REN Zegang

In additional to historical sentiments between China and India originated from territory disputes, Ye Hailin, a Chinese expert on South Asia suggested that it is economic structure of the two countries that makes China-India relationship more confrontational than complementary.

In their journey of industrialisation and modernisation, both China and India have no choice but to relying on massive export of manufactured products and outbound direct investment in order to find markets for their huge labour force and manufacturing capability.

China, through its “belt and road” initiative, aims to build a hallway to markets in south and southeast Asia, central Asia, Europe and Africa. India, in collaboration with Japan, has launched a similar project “Asia Africa Growth Corridor” targeting same regions with same objectives.

The competitive nature makes advance of one country often at the expanse of the other between China and India in the international arena. For instance, the increase of activities of Chinese PLA navy in Indian Ocean, which is considered necessary to protect China’s trade routes and oil supply, will be inevitably a challenge to India. The Chinese investment under the banner of “belt and road” initiative in Bangladesh, Sri Lanka, and particularly in Pakistan has already made India feeling being encircled.

As a response to perceived Chinese assertiveness, India has been supportive to Dalai Lama, who is seen as a separatists by China. India has been upgrading its existence in west Pacific through improved coordination with Japan, Vietnam, Australia and the US. India’s move in this regard is considered a potentially important factor counterbalancing China’s rising power in south China sea.

In return China is object to India’s effort of becoming a permanent member of security council of UN.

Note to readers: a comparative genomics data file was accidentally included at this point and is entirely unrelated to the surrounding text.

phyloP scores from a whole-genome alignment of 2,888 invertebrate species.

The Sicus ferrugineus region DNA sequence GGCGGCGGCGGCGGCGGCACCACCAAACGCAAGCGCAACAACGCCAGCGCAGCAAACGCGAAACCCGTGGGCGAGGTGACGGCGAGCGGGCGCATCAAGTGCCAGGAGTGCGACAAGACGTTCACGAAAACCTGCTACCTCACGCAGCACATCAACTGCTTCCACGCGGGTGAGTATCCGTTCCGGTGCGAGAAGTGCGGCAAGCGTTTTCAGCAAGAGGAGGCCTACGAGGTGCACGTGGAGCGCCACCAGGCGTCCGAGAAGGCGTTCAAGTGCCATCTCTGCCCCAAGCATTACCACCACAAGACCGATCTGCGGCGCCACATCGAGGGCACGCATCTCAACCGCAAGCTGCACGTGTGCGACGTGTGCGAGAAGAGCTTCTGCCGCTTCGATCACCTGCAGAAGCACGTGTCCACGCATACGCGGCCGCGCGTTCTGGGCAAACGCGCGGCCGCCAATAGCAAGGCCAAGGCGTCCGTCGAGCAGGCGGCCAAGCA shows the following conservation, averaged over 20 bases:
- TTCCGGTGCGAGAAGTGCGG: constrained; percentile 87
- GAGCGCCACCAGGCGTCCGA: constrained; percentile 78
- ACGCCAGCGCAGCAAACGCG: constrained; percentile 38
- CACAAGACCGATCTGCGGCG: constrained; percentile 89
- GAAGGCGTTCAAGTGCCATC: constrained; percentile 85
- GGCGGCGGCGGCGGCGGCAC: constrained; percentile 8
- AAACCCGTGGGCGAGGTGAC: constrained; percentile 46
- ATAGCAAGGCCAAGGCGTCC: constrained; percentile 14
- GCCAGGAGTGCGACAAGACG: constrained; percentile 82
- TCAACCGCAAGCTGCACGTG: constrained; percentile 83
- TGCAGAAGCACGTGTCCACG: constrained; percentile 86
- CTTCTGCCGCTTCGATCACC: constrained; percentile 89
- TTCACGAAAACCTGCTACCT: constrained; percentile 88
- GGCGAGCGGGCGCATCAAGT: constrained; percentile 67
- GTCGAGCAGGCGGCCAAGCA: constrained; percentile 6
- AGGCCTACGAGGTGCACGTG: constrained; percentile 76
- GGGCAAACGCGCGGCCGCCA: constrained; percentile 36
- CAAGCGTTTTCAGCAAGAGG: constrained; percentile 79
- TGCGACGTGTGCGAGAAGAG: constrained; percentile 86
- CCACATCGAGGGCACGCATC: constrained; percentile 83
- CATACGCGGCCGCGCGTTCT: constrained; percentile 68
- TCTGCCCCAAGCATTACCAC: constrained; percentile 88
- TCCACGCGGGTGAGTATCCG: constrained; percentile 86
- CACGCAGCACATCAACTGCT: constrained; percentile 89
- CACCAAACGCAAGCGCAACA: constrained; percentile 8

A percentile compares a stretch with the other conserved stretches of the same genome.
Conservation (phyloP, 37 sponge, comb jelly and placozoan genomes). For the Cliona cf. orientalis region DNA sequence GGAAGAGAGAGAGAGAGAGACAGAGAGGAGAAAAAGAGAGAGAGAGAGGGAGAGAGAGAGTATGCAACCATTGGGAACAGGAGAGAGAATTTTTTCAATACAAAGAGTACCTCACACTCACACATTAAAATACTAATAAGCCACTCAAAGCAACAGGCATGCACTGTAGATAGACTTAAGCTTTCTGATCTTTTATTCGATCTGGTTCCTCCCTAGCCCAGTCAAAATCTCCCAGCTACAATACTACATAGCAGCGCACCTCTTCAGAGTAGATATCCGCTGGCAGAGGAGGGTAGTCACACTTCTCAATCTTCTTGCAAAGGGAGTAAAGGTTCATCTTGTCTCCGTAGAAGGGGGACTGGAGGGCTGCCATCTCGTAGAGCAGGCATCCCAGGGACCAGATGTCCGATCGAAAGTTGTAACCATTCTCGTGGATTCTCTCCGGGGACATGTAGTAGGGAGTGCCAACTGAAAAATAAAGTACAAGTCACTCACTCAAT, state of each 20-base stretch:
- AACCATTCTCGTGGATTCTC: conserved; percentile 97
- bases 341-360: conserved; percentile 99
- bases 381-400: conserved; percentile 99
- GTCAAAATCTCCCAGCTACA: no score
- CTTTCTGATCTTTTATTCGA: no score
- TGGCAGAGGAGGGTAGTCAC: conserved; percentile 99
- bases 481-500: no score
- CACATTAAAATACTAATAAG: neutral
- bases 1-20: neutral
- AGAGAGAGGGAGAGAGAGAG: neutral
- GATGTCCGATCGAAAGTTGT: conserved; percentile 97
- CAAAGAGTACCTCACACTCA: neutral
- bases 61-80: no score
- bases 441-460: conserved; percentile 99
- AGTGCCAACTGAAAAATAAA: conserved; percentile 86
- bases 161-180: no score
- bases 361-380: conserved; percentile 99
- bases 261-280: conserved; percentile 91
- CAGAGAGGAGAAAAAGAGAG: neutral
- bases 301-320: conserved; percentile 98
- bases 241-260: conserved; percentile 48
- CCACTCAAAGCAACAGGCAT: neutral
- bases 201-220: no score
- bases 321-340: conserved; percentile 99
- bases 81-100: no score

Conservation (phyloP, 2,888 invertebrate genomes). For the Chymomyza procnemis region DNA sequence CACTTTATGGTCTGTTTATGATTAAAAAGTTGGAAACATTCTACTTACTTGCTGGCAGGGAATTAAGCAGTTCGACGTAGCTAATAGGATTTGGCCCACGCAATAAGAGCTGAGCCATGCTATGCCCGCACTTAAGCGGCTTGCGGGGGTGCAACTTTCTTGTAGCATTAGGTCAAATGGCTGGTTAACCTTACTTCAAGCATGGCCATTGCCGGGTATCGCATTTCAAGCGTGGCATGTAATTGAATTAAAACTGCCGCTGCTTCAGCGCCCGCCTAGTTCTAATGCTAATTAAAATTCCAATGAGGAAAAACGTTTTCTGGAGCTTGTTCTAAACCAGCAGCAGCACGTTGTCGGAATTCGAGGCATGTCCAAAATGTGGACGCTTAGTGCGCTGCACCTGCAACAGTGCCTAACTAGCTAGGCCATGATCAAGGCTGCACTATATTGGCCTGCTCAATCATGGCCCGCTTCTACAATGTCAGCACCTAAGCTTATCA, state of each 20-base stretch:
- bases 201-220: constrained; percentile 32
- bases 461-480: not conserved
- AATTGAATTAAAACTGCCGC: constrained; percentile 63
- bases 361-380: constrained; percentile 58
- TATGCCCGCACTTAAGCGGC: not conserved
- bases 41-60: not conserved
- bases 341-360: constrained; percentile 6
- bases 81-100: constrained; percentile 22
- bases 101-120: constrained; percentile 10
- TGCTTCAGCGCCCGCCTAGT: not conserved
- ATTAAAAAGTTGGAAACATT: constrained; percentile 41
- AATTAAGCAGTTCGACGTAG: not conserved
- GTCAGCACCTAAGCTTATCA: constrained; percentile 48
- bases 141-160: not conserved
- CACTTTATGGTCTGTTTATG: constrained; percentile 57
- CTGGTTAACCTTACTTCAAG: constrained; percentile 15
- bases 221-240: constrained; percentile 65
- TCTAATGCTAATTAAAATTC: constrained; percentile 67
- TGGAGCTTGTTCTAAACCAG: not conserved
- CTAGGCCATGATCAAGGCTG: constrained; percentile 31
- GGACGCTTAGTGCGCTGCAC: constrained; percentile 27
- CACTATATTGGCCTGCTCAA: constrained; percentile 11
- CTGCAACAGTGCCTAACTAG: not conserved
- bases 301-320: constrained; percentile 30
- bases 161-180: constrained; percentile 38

Though not very friendly, China has had no desire of attacking India militarily. What China has focused on is to build advanced transportation infrastructures in Tibet ranging from highway, railway and to airports that allows a rapid deployment of PLA from China’s inland to the border in case of military conflicts.

Along the 3500 kilometre border with India, only 50 thousands Chinese troops were stationed. In the contrary, Indian had deployed 200 thousands troops including some elite mountain divisions.

By taking advantage of its superiority in manpower, India sent a few hundreds of troops 100 meters inside the Chinese territory to stop the building of a road by the Chinese in June.

India’s move was actually a bold probing attacking intended to investigate the potential of forming some sorts of alliance with US, Japan, Australia, and Vietnam against China and test the reactions of Russia. By placing China in a situation with hostile pressure from both west Pacific and Himalaya, India would seek an upper hand in its rivalry with China. This is why India chose to send its troops across the border at the same day when Prime Minister Modi met President Trump in his visit to the US.

It is very unusual that governments of major countries and major international presses  kept a very low tone on Doklam standoff between China and India. However this might be an indication that contesting strength under the table by all parties is very ferocious.